north of Fourteen-Mile Creek, via Dillon's plantation, to Raymond. This will make it necessary that three DIVISIONS shall pass their flank and rear in front of the enemy's position between Edwards Station and Bolton. Hence I have determined to send the trains of these DIVISIONS back to the road leading from Baldwin's Ferry, via New Auburn, to Raymond immediately, moving your DIVISION from its present position on the same road to the point where it intersects this (the Old Auburn and Edwards Station) road. You will hasten forward the trains, your own excepted, on the Baldwin's Ferry and New Auburn road, under an escort, to be detached from your command until they overtake their DIVISIONS. The escort may remain in advance until they you come up to it, or you may order it back to rejoin you, as you may prefer.
I desire you to hasten to the point 2 1/2 miles in my rear, to which I have ordered the trains of DIVISIONS with me, as, if they get there before you, they may be exposed to attack. Any movements you can safely make and not delay you, which would impart the design of a movement against Edwards Station, might assist the delicate movement to be made by the other DIVISIONS of the corps in the morning in front of the enemy.
The general is inexplicit as to the detachments guarding Baldwin's Ferry, but I cannot believe that he instructs that they should be left behind and exposed to the danger of capture or dispersion. Report often of your progress and state.
Your most obedient servant,
JOHN A. McClernand.
IN THE FIELD,
Crossing of Fourteen-Mile Creek, May 13, 1863.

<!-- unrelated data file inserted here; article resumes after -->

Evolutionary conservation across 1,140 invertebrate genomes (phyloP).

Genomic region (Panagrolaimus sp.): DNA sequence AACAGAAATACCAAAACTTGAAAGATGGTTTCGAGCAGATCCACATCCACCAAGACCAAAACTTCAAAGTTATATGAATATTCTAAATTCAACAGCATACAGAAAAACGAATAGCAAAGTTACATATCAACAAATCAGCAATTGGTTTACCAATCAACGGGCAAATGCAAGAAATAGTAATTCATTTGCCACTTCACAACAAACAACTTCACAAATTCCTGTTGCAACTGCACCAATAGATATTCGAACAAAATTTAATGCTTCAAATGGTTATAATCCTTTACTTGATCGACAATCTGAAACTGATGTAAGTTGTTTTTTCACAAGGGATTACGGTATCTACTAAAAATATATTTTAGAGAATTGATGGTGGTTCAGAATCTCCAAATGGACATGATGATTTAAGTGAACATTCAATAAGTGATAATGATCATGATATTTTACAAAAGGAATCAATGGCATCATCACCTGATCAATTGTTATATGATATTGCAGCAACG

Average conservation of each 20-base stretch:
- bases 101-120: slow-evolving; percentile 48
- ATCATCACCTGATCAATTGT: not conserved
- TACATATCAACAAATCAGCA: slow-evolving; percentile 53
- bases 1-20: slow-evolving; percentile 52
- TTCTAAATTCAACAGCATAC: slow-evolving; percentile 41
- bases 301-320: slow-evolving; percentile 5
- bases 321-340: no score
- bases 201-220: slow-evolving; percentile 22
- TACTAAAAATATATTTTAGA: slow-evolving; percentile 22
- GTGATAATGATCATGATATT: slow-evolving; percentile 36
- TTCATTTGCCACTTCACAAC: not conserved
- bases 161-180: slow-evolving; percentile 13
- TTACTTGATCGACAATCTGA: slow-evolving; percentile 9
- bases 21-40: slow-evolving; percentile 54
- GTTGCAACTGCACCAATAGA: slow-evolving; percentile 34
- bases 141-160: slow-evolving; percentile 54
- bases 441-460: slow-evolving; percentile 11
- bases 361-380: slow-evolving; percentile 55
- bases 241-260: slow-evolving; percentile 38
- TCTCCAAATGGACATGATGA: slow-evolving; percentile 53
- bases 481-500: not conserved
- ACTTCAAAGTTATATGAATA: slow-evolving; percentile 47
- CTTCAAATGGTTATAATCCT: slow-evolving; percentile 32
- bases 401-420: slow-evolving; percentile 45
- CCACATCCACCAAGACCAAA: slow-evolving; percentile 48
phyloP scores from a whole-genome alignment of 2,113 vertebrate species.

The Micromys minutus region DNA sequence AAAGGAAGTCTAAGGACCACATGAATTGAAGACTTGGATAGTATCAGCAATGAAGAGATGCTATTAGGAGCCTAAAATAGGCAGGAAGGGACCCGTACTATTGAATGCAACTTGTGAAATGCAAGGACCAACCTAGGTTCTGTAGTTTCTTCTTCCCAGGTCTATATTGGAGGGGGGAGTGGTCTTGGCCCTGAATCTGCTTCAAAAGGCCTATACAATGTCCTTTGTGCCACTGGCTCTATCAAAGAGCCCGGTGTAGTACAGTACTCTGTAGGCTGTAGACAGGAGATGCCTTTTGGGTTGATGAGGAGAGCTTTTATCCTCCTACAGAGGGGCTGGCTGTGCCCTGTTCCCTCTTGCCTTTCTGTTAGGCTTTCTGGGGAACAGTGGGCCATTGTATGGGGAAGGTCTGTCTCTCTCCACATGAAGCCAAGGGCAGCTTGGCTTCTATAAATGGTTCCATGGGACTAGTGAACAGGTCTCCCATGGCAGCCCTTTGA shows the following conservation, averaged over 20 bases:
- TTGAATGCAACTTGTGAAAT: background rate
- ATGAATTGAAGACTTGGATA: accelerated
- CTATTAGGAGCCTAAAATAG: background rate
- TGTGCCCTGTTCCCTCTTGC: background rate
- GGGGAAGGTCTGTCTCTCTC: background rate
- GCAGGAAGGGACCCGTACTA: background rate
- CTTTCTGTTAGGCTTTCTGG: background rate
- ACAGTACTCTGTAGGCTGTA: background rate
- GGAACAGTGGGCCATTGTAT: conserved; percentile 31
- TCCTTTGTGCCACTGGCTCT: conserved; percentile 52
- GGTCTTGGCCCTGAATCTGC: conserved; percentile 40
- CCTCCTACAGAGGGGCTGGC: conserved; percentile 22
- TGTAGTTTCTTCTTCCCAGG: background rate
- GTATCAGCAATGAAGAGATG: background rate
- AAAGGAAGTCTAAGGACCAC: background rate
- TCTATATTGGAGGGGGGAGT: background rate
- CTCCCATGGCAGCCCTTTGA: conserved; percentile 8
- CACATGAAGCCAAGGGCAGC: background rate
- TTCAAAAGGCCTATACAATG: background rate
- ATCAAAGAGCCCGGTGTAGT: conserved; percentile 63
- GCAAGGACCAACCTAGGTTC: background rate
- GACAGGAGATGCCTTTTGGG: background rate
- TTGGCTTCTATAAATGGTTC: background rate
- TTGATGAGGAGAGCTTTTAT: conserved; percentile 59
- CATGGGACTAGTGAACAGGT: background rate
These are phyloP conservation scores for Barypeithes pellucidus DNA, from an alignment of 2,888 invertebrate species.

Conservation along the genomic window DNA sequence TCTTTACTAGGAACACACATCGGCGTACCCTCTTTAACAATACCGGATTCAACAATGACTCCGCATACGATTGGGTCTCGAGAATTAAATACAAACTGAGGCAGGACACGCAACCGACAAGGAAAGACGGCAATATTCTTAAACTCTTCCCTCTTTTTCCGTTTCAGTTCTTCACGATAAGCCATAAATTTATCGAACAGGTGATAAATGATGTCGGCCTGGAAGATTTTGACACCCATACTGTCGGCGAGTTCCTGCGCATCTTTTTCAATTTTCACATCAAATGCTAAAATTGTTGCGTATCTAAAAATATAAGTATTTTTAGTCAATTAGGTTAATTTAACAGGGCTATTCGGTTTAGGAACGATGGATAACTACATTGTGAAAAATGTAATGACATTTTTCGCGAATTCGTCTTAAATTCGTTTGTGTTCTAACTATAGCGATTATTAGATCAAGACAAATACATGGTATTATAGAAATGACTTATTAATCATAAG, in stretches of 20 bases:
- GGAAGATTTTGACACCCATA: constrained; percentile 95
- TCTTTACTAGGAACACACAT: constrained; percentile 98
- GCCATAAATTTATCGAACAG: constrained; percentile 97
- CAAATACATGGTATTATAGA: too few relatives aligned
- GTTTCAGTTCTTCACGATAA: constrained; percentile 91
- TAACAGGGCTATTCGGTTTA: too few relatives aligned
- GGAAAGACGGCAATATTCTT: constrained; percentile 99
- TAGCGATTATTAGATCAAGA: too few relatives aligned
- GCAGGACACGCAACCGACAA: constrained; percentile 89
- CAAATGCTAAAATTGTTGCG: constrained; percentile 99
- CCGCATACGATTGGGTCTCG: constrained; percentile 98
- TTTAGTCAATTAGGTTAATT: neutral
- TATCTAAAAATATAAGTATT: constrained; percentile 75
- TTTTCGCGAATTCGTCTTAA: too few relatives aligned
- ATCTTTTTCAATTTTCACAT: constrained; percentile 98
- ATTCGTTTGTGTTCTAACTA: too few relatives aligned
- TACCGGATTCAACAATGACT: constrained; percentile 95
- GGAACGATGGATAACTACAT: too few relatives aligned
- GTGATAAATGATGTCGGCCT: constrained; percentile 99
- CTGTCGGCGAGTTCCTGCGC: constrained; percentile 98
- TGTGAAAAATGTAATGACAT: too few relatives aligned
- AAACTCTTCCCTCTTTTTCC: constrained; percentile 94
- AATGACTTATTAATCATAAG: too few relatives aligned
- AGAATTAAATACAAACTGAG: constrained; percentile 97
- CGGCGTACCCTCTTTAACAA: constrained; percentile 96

Major General U. S. GRANT, Comdg. Dept. of the Tennessee:
GENERAL: Your dispatch instructing me to move by the road north of Fourteen-Mile Creek to Dillon's plantation, and thence to Raymond, is received, and will be promptly executed; and also your instructions in regard to the guarding of the expected supply train. I infer that General Blair's DIVISION will also escort the supply train. In moving by the road north of Fourteen-Mile Creek to Dillon's, my flank and rear may be exposed to attack from the enemy's line between Edwards Station and Bolton; nevertheless, I will try and protect myself to the best advantage.
JOHN A. McClernand,
RAYMOND, MISS. May 13, 1863.
Major General WILLIAM T. SHERMAN, Comdg. Fifteenth Army Corps:
Move directly toward Jackson, starting at early dawn in the morning. McPherson will start at early dawn from Clinton, which place he reached at 3 p. m. to-day without difficulty.
Two of McClernand's DIVISIONS will be thrown forward, one by the Clinton road, and one by the road where you are.
U. S. GRANT,
RAYMOND, MISS., May 13, 1863.
Major General J. B. McPHERSON, Comdg. SEVENTEENTH Army Corps:
GENERAL: Move at early dawn upon Jackson. Sherman will move at the same hour by the direct Raymond and Jackson road. McCler-